SP: I read something that made a lot of sense. It was Tom’s words mentioning that the design was somehow creating a second skin for the building but at the same time allowing the visitor to access the first skin. It is exactly what you are saying which is extremely beautiful. I would like to ask you something that maybe you already answered. Is there a formula to incite better sales? When there is one type of client that eventually expects the type of space like the one delivered at the Park Avenue Armory with TEFAF, can this be considered a formula for success?

MH: I don't think we work with formulas. Like I just said, what we really use for the art fair design is the idea of city planning and making sure people walk through the space and experience everything; while they are doing that, making sure they have room for rest and contemplation, and this is about rhythm. On how you do a presentation that may sell better, what we do when we work with galleries is to listen to what they will present and the story they want to tell; the identity of their gallery, and we work with all that. It is all about awareness and paying attention while creating something, and that reflects on the people within the booth and selling while they are in there. What we did notice during the last TEFAF Maastricht in March is that galleries in general tend to pay more attention to their booth design. That is something I do notice and there must be a reason for them to do that.


SP: I think it is very interesting that Tom Postma Design works with museums and galleries and other cultural institutions, which are actually spaces where you go to exclusively to see and contemplate art. Most of these spaces are not commercial and you probably bring a lot of knowledge from those projects to the experience of the art fair. Is this true?

MH: It works both ways. Early this morning we had an extended conversation here at the studio precisely about that. I think what I was telling you about what we internally call city planning, and many of the exercises we do or the assignments we practice are about navigating a space or telling a story, bringing people through a space without them feeling pushed, but still allowing them to see everything; and for all this we never compete with the art. We support the art and we facilitate the story telling. For example, the Good Hope Exhibition for the Rijksmuseum, was a challenging exhibition because it was about a historical situation and the relationship between the Netherlands and South Africa which started 400 years ago. It is not always pretty what you have to tell, and in a way that is true from all sides of history/story. It is complicated. What we try to do is support the story telling and do it on various levels; there are obviously people that walk through the exhibition and they are done in 40 or maybe 35 minutes but they still get a general idea of what it is about. We also allow people who want to dive in deeper and take their moments in the stories which they found more interesting. We allow room for contemplation, and we also work with a rhythm of the rooms that are quite heavily set with objects and then an emptier one so that there is a bit of rest and your brain can breathe from that information. There are similarities when we design an art fair, and I believe, that is our strength. It is never about us, it is always about the visitor, and the art, and the existing space and how we can improve that, to tell the story. I think that is what we try to do at the art fairs, and on the smaller scale such as the booth for a gallery. For the art fairs, we really do a deep analysis of the space, the people, their needs, and expectations.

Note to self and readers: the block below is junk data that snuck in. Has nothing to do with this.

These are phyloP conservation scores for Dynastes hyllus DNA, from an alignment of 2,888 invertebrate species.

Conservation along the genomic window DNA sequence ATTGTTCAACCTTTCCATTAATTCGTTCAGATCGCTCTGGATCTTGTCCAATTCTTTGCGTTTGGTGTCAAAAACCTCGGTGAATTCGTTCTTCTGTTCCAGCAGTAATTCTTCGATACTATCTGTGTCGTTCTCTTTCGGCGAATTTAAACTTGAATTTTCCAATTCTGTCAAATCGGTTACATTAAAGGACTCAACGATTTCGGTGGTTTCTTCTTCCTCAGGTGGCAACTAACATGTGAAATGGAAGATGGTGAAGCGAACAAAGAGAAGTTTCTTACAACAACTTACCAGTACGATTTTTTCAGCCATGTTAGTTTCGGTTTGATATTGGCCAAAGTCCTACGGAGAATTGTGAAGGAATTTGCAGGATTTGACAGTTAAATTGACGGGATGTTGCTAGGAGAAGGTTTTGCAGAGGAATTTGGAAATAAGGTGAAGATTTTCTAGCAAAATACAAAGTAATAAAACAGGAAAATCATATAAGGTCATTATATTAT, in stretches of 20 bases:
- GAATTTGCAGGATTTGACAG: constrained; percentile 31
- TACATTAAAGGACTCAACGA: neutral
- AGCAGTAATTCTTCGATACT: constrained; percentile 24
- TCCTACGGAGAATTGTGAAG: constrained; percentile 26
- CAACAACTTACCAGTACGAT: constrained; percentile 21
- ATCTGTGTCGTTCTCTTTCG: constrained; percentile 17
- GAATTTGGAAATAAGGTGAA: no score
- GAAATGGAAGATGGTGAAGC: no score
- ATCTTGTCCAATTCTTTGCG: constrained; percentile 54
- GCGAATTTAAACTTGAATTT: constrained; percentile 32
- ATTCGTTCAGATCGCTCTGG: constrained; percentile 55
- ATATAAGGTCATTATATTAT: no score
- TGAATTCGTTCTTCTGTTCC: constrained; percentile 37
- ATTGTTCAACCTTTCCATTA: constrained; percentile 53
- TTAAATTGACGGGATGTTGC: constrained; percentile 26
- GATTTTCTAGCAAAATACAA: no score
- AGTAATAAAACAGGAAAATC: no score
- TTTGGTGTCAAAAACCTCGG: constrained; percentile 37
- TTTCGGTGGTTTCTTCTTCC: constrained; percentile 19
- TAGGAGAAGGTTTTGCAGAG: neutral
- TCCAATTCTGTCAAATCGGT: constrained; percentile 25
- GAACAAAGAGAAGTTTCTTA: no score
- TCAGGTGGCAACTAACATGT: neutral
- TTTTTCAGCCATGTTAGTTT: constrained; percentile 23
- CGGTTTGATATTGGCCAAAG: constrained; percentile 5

SP: I was reading the last interview that Marc Spiegler gave, and the interviewer asked him about art-fair-art, reporting to a time when galleries and artists were creating just for art fairs. What is your opinion? Do you think this happens, or does it not happen anymore?